In the first 20 years of the 20th century, Karl Barth published his rumor brief, his commentary on Romans, which was described as a bombshell that fell on the playground of the theologians. And in his epistle to the Romans, Dr. Barth made this observation. He said, until or unless the Christian is able to affirm both poles of a contradiction, that Christian has not yet gone to maturity. So that the mark of maturity, according to Barth, for a Christian was to be able to affirm both sides of a contradiction.
And in Long and the Same Path, Emil Bruner, his compatriot, in his little book, Warheit aus Begegnung, Truth as Encounter, made this observation that became famous in the theological world, quote, contradiction is the hallmark of truth. See, it's a slight step from saying contradictions are permissible. They're allowable. We can have them.
We can live with them. And we need to be able to embrace them. And then, not only do we embrace them, but we glory in them because they're the very hallmark of truth. Now, let's apply that principle to the Scriptures.
My favorite application of that is to go back to Genesis 3, where God speaks to Adam and Eve in the garden. And God sets before Adam and Eve certain principles. He says, of all the trees of the garden you may freely eat, but one He sets off limits. And He said, if you eat of that tree, you shall surely die. Now, if we translate that into logical categories, what God is saying to Adam and Eve is, if A, then B. If you eat, you will die.
That's the construction. Then the serpent comes along. And after some seductive inquiries to Eve that were somewhat crafty, he proceeds to the heart of the issue and says to Eve, you will not die, but you will become as gods.
All right? So, what the serpent says to Eve is, if you eat, if A, then non-B. Now, let's assume that Adam and Eve were schooled in Aristotle's university. And Adam looks at that and says, Eve looks at that and says, wait a minute, Mr. Serpent, that's a direct contradiction from what my Creator said a few moments ago.
Ha-ha! But I learned my theological lesson that the contradiction between the serpent and the serpent must be an ambassador for the truth. It must be a representative from God. And so, if that's the case, and if I'm really going to be a mature child of God, able to embrace both poles of a coin, I'm going to be able to embrace both poles of a coin, and I'm going to be able to embrace both poles of a coin, and I'm going to be able to embrace both poles of God, able to embrace both poles of a contradiction. Not only may I eat from this tree, but what? I must eat from this tree in order to be an obedient, mature Christian. Now, what I've tried to do here is to reduce this principle to absolute absurdity, because if contradiction is the hallmark of truth, as I said earlier, there's no way you can possibly differentiate between truth and falsehood, between truth and the lie, between good and evil, between obedience and disobedience, between godliness and ungodliness, between Christ and the Antichrist.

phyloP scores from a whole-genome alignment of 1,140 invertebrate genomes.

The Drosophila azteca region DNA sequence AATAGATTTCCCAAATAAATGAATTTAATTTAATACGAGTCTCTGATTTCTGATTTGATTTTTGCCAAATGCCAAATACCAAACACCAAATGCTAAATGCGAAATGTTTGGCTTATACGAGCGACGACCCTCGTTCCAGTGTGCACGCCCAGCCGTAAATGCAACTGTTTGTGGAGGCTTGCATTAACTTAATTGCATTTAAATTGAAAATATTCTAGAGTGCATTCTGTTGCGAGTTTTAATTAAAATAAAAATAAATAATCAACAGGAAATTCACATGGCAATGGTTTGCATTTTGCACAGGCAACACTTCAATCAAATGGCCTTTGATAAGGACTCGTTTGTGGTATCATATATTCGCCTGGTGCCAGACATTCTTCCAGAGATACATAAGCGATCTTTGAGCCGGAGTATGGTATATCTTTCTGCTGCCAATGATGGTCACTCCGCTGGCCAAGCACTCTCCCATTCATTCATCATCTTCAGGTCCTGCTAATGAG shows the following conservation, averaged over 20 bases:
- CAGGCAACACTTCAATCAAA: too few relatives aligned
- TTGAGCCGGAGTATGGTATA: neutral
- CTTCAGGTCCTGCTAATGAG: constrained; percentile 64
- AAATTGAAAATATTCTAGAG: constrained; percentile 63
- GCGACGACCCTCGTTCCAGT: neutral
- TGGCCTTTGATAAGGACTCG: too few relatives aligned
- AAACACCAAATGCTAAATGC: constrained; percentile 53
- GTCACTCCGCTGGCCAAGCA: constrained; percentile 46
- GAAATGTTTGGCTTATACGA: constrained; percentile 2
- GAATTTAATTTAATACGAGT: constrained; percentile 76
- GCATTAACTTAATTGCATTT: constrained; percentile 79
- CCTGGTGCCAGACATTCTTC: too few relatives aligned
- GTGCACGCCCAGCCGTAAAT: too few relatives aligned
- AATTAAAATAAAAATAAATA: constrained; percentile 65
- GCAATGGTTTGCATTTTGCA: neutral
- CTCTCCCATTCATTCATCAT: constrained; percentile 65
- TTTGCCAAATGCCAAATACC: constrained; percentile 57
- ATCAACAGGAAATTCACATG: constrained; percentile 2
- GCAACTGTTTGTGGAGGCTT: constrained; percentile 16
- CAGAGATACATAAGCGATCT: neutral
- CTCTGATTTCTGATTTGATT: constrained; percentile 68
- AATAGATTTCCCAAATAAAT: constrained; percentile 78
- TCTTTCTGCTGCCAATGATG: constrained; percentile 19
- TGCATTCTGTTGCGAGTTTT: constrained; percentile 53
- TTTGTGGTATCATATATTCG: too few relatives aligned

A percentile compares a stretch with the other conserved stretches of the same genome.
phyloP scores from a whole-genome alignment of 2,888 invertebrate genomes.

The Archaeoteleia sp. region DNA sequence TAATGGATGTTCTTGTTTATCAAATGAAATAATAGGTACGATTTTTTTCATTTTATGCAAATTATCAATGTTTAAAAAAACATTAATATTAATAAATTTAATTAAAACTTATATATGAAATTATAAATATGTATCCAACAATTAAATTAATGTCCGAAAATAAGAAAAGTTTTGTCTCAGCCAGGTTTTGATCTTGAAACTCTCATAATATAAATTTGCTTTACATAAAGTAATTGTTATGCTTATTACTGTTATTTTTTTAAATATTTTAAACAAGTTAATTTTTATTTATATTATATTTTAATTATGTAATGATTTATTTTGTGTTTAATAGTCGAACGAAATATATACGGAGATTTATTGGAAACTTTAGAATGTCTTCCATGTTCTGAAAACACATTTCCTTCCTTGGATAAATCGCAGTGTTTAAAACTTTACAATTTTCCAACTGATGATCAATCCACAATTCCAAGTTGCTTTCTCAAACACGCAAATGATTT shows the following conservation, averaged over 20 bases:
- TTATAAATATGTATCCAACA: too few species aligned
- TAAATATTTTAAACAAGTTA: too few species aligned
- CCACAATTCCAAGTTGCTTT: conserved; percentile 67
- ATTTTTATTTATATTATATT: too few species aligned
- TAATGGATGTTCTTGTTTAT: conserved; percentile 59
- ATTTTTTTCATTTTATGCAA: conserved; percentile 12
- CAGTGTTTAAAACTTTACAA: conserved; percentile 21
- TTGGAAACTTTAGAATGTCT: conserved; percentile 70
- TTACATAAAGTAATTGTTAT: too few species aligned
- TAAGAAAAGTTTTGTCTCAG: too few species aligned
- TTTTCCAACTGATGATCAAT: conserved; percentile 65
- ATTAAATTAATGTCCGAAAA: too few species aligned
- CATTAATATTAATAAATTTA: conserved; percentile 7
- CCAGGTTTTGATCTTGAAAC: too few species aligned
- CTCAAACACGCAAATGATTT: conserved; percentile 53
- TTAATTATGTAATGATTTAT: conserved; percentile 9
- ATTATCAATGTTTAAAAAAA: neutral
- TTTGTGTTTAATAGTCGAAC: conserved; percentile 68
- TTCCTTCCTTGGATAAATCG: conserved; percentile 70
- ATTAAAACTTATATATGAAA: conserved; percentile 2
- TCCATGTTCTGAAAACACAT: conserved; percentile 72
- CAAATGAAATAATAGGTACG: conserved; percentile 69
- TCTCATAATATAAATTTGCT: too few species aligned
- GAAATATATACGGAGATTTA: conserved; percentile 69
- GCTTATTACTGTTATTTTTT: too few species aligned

What? You tell me that you can embrace both poles of a contradiction? Are you going to tell me that Christ can be Christ and Antichrist at the same time and in the same relationship?
Dear friends, nothing is more seductive to the truth of God than to cut away at the very fiber of truth itself. Now, the law of contradiction and logic has no content to it. If you embrace logic, you're not embracing any information or content or any premises.
All logic does is measure the relationship between premises, between propositions, so that if I make two statements and we can see whether they're consistent and coherent or if they're contradictory, you apply the tools of logic to see whether my conclusions really follow from my premises. For example, in the classic syllogism, all men are mortal. Socrates is a man. You've got the first premise. You've got the second premise. You've got two propositions here.
How do they relate? Well, logic tells you that if all men are mortal and if Socrates is a man, then there's no if to the conclusion. If all men are mortal and Socrates is a man, then manifestly Socrates must be mortal. And so the truth of your conclusion is determined by the validity of the argument, and there are rules that measure the relationship of ideas. Logic is like a policeman that God has put in the brain of human beings. To blow the whistle, to recognize the lie.
The whistle blows when things don't compute, just like your computer goes wacky when you ask it to be irrational. So, God has built into the human mind a function of rationality that is a test of coherency, a test of rationality. And at the very heart of the Christian affirmation is that though the content that we get in the Bible goes far beyond what we can learn through rational speculation, it's based on divine revelation, it's based on divine revelation. That divine revelation does not come to us packaged in absurdity. The Word of God is not irrational. It is addressed to creatures who have been given minds that operate according to these principles. God created us, and that includes our minds. He created language, and He created our ability to understand.
That means when God speaks truth in His Word, we can understand it rationally. We just heard a message from Dr. R.C. Sproul's classic series, Defending Your Faith. In it, R.C. looks at the history of apologetics and shows us that reason and logic can be our allies in defending Christianity in a secular world.
It is one of R.C. 's most popular series, and we would like for you to have all 32 lessons. Simply send a gift of any amount to Ligonier Ministries along with your request. You can do that online at renewingyourmind.org or when you call us at 800-435-4343.
There are 11 DVDs in this collection, plus a bonus disc that contains all the audio files for the series, plus a copy of the study guide, reading suggestions, study questions, and an outline for each lesson. Just request Defending Your Faith when you call us. Again, our number is 800-435-4343.
Or if you prefer to make your request online, our address is renewingyourmind.org. Next week, R.C. will address one of those questions that really causes our heads to ache. Is God eternal, or did His existence have a starting point? I hope you'll join us next week for Renewing Your Mind.